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Korg Electribe EMX-1 Reviews
REVIEW OF KORG ELECTRIBE EMX-1
USE/EASE OF USE
The presets sound good for the genres they are emulating, but useless for the genres of music I produce. They show off what the Electribe can do and how much can go on at once. Mainly, the presets were made and put on the Electribe to get it sold for the "wow" factor. I did not buy it because of the presets, I bought it because of the weird, noisy, loud stuff it could do once I started tweaking it.
Editing patches is pretty easy and straightforward. For the more advanced stuff such as step sequencing and motion sequencing and what not, a lot of buttons and knobs have to be used and a lot of submenus have to be accessed and that takes a bit of practice to get the hang of. But, most of the commonly used parameters are easy to access and straightforward. Making synth parts and modulating them is very easy, as well as manipulating effects and so forth.
The manual covers everything you need to know, right down to advanced MIDI programming and controlling. The manual is as straightforward as the unit itself.
The Electribe's synth parts are monophonic. Chords are possible with certain synth oscillator algorithms, but for the most part, you only get one voice per synth part. If you really felt like it, you could use as many of the synth parts as you wanted to create polyphonic sequences, but for each note of polyphony you'd want to use you'd need to use up a synth part, and you only have five. Polyphony is limited, so don't expect to pull off a bunch of lush pads.
The Electribe has three effects engines you can run simultaneously - independently or in series. In the words of the Electribe, you can "chain," or combine, multiple effects together. The only thing wrong with this is once you chain 2 or 3 effects together, it stays that way. For instance, if you have effect 1 as reverb, effect 2 as flange, and effect 3 as delay, and you've chained effects 1 and 2 together so that reverb and flange are running in tandem, that's the way it is. You can't run a drum part through flange and reverb and then run another drum part through just reverb (if flange and reverb are chained), unless you can give up delay as effect 3 and replace it with reverb. Also, you cannot have more than three effects running at a time - so whatever three effects you select for an entire pattern are the ones you are stuck with, this goes for both synth and drum parts. If you want, you could run an entire pattern through one or more effects by routing (sending) the effect to each part individually. Effect chaining is very cool, but unfortunately it limits the overall performance if you tend to rely on a ton of effects. Remember, you have 9 drum parts and 5 synth parts - 3 effects is nowhere near enough to cover this much terrain in electronic music.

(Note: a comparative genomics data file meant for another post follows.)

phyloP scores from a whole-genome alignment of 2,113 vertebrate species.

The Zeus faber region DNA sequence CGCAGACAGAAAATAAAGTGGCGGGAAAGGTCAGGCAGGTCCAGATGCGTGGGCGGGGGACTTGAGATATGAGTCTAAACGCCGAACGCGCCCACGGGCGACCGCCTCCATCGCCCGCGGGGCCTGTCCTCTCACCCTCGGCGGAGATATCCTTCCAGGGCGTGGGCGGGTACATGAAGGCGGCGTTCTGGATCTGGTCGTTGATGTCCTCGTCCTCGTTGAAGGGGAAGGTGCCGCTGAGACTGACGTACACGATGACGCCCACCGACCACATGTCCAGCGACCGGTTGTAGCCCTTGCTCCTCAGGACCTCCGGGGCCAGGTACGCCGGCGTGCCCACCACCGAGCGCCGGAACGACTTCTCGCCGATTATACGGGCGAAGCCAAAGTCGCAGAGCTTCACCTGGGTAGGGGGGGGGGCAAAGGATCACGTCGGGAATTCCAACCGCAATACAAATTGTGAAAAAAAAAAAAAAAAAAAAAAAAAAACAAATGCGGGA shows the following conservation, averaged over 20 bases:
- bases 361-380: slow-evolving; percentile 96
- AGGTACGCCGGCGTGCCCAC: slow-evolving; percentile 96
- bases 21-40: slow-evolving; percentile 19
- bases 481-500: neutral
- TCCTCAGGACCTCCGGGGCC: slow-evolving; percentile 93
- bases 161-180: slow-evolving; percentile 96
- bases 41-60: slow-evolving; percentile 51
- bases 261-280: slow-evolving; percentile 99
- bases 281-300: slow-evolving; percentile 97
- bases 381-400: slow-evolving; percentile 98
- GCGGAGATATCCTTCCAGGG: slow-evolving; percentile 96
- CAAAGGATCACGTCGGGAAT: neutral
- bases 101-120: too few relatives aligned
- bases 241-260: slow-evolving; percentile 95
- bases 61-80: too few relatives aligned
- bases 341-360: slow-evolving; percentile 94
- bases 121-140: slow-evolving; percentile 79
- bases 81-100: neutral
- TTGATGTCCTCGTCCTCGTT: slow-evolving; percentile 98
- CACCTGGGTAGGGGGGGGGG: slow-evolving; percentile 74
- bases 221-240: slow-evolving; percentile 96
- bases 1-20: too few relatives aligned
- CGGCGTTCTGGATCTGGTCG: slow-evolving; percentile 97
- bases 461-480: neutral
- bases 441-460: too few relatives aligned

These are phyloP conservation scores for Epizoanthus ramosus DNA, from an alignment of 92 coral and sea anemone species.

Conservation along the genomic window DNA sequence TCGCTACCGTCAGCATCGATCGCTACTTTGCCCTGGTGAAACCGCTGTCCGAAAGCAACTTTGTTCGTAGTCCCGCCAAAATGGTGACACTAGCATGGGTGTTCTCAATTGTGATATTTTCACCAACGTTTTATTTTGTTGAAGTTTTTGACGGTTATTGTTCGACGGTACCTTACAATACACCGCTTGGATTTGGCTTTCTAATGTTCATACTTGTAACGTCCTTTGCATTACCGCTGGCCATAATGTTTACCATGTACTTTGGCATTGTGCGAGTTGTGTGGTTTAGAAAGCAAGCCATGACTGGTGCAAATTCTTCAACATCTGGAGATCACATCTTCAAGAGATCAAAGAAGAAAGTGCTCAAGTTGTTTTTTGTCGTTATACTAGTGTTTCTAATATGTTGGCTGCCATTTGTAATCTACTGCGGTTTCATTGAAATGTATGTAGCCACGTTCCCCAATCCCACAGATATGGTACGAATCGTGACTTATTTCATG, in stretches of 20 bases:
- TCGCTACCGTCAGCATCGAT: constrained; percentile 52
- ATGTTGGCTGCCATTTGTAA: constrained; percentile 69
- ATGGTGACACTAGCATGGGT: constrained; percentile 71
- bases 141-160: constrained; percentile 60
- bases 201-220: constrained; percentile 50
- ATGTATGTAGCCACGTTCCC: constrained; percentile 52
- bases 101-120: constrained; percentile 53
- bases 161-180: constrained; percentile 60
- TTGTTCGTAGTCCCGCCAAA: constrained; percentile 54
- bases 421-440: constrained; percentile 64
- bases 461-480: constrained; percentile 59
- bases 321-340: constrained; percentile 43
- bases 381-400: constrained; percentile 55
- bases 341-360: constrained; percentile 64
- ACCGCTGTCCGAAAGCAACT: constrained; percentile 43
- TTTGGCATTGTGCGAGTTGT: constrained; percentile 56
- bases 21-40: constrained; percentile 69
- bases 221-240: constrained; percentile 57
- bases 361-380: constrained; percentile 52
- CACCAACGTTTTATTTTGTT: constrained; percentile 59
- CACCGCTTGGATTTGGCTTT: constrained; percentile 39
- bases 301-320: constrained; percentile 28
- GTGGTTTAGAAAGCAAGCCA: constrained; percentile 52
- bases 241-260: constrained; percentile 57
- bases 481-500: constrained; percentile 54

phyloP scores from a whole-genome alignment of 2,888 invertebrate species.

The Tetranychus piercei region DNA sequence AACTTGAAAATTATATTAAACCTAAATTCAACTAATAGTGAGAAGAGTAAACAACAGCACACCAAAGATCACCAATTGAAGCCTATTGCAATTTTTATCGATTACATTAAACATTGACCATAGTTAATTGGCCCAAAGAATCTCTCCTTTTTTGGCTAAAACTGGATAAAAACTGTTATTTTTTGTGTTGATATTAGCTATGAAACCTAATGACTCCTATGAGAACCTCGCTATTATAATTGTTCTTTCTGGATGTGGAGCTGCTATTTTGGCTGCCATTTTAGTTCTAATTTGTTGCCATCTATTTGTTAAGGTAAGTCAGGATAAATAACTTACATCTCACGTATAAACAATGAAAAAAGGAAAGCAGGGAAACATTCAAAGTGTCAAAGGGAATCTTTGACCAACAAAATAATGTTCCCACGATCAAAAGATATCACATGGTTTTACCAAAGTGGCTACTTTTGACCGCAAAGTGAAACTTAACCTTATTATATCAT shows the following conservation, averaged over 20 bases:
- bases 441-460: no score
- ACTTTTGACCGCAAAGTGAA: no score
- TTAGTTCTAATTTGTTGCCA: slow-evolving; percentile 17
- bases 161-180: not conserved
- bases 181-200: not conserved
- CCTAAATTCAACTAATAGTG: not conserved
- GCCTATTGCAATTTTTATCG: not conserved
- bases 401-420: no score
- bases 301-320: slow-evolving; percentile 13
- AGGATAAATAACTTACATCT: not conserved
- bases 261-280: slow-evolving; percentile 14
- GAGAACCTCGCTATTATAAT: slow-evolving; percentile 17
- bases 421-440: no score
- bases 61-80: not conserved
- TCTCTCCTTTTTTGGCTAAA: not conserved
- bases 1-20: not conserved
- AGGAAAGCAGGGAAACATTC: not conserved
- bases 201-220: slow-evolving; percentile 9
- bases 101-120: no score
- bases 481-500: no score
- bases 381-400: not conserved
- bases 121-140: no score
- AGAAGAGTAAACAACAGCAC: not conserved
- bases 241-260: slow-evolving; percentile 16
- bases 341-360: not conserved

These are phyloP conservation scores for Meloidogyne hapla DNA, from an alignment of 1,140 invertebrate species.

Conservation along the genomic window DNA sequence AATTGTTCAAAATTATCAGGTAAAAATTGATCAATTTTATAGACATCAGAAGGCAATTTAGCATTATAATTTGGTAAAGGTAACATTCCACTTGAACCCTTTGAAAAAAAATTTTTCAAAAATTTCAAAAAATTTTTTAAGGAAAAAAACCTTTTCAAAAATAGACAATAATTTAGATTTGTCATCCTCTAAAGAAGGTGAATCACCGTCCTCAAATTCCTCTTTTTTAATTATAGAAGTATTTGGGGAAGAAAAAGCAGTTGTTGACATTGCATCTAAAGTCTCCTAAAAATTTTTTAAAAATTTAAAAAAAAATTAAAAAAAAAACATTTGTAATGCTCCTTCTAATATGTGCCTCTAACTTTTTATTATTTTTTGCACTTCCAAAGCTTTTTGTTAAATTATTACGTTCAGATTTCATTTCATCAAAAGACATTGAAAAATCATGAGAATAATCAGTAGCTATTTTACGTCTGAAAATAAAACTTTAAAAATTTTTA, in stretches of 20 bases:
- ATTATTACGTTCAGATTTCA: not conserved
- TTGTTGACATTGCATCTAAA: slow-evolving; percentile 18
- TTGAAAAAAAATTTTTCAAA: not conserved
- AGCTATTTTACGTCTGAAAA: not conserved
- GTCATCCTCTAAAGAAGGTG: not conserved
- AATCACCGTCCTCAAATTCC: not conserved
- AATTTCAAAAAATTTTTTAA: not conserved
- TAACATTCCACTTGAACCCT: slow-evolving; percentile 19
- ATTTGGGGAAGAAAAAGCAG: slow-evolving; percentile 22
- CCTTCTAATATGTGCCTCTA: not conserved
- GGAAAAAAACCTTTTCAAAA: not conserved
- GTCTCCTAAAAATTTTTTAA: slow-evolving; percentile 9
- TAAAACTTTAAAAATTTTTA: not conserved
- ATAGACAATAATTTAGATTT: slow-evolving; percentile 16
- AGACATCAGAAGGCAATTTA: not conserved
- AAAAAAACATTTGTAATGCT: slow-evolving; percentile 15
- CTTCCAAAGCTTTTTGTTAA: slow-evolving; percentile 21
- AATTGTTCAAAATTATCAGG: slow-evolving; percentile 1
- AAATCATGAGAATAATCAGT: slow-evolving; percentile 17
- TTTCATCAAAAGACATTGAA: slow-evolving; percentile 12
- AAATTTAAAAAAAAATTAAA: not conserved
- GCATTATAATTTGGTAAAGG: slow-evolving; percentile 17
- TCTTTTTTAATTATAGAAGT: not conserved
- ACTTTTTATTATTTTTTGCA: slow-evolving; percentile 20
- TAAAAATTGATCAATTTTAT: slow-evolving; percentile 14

However, there are plenty of wacky effects that make up for this shortcoming. Aside from the common effects like reverb, delay, distortion, chorus/ flange, and phaser, you have crazy stuff like grain shifter (takes a short sample and repeats it until another sample is taken), ring modulation (for anything, you can set the second frequency), talking mod (makes whatever you run it through sound like it's talking, basically a vocoder of sorts), decimator (messes with the sample frequency and sample depth), pitch shifter, and even high pass and low pass fitlers (with resonance) you can route to your drum phrases (or your synths if you want). The effects can do some crazy stuff, too bad they are few and far between. In short, there are some good effects that are easy to use, but the effects portion is limited in my opinion.
No expansion capablilities that I know of, but it can accept Smart Media cards for data storage. As for memory, it has 256 slots for patterns, and 64 slots for songs (string patterns together and set how long the patterns play).
As far as MIDI goes, it can sync up to MIDI clocks, the synth parts can be controlled by a MIDI controller, and you can MIDI dump all the data back and forth from a computer with a MIDI interface. I'm not too saavy with MIDI but I'm sure it's quite compatible.
Does it have an onboard sequencer? If it didn't, it would really suck. The Electribe IS a sequencer for drums and synths simultaneously. You can program everything and arrange it step by step. It's also pretty cool that you can run separate modulations to each synth part.
Velocity and aftertouch? What are those? (Sarcasm, of course) As far as I am aware of, you can't program velocity. You can program "accent" for synth and drum parts, which is similar to velocity in the regard of controlling volume step by step, but if controlling the synth parts from a MIDI controller, I don't know if the synth programs will respond or not. I seriously doubt there is any aftertouch whatsoever.